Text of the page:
Chinas growth rate has slowed dramatically in the last 30 years under the auspice of the One-Child Policy. In fact, at this point it is believed that growth rate is under 2% and that the population replacement rate is at 2.1%, meaning that if these numbers are accurate and hold up, the population of China could actually decrease at some point in the future.
Hence, the One-Child Policy could be seen to be an immense success. But at what cost?
The side effects of the Policy have and likely will continue to have a staggering effect on Chinese society. The sterility and abortion atrocities by the government, like the abandonment and infanticide of female infants by the parents, not only scream of a Policy that has lost its moral compass, but it has created a huge disparity between the number of males to females. This disparity means there a fewer women available to marry men, creating a much bigger demand for prostitution and sex slaves. Finally, the working generation of the next 30-40 years will be very hard pressed to support their parents, creating a social security crisis.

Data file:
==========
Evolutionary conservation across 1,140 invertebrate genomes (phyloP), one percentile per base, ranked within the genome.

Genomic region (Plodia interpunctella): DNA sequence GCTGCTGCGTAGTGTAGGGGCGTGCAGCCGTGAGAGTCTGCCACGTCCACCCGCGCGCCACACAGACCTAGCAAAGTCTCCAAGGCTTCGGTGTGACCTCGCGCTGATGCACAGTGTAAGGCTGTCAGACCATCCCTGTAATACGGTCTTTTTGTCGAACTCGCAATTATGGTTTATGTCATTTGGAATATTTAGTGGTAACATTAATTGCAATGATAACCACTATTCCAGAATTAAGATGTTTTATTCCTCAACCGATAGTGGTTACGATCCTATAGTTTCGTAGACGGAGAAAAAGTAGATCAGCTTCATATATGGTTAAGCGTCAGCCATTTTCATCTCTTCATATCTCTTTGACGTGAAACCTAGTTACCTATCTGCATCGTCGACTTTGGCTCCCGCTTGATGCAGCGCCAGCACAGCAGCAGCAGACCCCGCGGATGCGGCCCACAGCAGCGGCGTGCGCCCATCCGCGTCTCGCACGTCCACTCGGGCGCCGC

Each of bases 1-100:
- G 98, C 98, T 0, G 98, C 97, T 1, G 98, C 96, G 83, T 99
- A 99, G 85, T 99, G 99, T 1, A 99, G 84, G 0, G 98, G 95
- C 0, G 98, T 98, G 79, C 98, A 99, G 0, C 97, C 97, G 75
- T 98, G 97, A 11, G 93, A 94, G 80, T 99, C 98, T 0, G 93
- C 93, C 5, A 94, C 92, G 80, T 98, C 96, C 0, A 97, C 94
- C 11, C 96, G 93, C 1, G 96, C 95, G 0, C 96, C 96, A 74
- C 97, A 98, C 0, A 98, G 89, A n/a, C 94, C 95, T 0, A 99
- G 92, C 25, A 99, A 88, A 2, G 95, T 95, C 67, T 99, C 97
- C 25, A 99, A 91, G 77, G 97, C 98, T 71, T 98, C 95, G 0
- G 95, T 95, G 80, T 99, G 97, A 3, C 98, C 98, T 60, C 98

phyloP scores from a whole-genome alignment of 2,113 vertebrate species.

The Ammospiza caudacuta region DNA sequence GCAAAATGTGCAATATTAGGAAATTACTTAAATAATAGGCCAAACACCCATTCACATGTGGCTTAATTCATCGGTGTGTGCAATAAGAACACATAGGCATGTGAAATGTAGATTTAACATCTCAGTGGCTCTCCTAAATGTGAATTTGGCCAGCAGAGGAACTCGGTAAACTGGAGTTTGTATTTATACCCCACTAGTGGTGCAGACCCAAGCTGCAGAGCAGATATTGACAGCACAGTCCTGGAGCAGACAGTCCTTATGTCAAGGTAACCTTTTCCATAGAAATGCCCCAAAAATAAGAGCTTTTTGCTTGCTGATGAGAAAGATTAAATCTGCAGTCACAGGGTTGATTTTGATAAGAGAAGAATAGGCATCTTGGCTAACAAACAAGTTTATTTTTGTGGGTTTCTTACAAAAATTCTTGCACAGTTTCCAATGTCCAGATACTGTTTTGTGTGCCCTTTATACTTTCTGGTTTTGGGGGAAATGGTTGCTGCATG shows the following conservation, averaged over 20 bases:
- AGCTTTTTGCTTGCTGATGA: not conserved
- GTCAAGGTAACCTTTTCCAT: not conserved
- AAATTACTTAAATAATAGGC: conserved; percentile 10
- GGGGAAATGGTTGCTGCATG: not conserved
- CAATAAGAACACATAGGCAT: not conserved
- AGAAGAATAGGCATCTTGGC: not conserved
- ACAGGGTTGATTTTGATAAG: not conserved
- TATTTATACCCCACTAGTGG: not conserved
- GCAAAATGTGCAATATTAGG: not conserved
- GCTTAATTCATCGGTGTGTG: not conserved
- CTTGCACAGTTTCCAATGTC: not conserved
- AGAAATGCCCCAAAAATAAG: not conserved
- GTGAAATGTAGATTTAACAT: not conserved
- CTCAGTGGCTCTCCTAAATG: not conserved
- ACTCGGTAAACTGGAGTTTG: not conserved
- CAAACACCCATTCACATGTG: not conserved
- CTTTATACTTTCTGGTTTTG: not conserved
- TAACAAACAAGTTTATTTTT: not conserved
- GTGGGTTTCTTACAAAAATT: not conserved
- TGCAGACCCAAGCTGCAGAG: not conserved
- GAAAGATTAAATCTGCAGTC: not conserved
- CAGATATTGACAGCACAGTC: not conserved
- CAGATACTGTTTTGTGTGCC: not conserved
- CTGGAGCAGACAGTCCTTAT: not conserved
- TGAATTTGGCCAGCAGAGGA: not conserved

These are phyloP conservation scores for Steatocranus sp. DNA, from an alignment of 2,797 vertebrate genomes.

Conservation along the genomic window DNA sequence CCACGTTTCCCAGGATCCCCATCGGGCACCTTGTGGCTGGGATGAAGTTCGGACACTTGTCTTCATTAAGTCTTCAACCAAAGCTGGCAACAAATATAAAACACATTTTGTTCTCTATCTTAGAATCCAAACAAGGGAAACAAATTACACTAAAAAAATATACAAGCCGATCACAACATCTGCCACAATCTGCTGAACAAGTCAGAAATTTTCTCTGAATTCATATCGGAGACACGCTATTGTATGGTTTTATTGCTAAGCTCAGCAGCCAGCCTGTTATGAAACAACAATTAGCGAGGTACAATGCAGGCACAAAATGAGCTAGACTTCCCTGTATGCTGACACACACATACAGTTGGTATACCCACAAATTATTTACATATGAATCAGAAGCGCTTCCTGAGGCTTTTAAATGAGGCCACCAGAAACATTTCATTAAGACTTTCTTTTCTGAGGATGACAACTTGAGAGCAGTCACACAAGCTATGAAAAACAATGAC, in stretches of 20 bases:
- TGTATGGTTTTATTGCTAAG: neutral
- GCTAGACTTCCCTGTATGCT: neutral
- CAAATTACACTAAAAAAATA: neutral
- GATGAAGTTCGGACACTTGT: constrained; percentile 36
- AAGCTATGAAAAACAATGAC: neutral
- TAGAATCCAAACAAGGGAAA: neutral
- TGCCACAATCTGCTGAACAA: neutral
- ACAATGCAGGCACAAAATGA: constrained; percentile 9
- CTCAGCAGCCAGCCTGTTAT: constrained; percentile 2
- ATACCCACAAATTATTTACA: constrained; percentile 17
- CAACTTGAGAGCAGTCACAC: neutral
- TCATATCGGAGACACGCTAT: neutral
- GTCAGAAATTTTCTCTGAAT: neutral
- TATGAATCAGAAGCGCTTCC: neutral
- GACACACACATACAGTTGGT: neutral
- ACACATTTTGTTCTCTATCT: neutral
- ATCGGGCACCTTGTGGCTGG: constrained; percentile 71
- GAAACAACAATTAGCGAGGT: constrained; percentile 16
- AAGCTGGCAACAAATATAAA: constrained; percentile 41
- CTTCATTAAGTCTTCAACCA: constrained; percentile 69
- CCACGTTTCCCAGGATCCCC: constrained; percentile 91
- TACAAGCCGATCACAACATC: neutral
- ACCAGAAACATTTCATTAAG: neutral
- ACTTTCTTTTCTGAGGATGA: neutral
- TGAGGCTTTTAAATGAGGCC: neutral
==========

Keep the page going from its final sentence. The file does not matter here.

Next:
It follows then, that it might be time for China to end the One-Child Policy and re-examine the situation in 2015.
BBC NEWS. Chinese Facing Shortage of Wives. 12 January 2007
Fitzpatrick, Laura. A Brief History of Chinas One-Child Policy.
www.time.com. 27 July 2009
Karabin, Sherry. Infanticide, Abortion Responsible for 60
Million Girls Missing in Asia. www.foxnews.com. June 13, 2007
Kumar, Phani. More than three decades after China formalized its one-child policy, the population-control program no longer applies to most Chinese and looks set to be abolished.
www.MarketWatch.com 18 March, 2010
Littlejohn, Reggie. Chinas Forced Sterilization Campaign Is a
Crime Against Humanity. www.cypresstimes.com. 19 April 2010